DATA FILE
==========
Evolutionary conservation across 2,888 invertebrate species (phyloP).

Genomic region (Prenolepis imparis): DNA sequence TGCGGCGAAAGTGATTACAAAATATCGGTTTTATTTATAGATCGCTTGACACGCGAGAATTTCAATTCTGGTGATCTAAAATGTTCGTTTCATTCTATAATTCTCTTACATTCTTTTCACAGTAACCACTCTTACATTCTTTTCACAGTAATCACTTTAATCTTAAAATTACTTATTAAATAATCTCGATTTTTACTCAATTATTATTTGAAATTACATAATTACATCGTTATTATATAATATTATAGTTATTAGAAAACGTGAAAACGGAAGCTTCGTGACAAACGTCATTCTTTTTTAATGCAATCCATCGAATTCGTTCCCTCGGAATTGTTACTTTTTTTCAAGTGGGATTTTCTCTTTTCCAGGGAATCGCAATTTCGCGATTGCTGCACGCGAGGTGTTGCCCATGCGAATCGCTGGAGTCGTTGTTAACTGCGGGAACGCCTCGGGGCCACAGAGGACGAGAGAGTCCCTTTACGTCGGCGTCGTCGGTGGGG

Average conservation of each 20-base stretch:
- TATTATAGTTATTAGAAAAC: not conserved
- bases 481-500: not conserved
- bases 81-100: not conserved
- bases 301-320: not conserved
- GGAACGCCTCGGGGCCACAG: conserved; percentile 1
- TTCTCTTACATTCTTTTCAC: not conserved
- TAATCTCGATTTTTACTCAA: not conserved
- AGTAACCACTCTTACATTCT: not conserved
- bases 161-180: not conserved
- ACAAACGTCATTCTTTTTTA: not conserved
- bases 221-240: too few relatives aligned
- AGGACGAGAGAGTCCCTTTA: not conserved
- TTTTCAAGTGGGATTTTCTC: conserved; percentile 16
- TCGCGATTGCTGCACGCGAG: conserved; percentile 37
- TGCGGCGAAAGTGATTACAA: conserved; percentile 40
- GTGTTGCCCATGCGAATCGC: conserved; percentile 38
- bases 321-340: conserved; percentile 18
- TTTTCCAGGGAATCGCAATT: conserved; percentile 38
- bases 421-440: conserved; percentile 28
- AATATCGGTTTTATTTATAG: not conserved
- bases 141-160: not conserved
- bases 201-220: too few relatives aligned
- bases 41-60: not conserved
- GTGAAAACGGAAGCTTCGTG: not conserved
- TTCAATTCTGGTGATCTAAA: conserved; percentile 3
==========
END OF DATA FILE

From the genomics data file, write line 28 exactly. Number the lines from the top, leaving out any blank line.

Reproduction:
- TTCAATTCTGGTGATCTAAA: conserved; percentile 3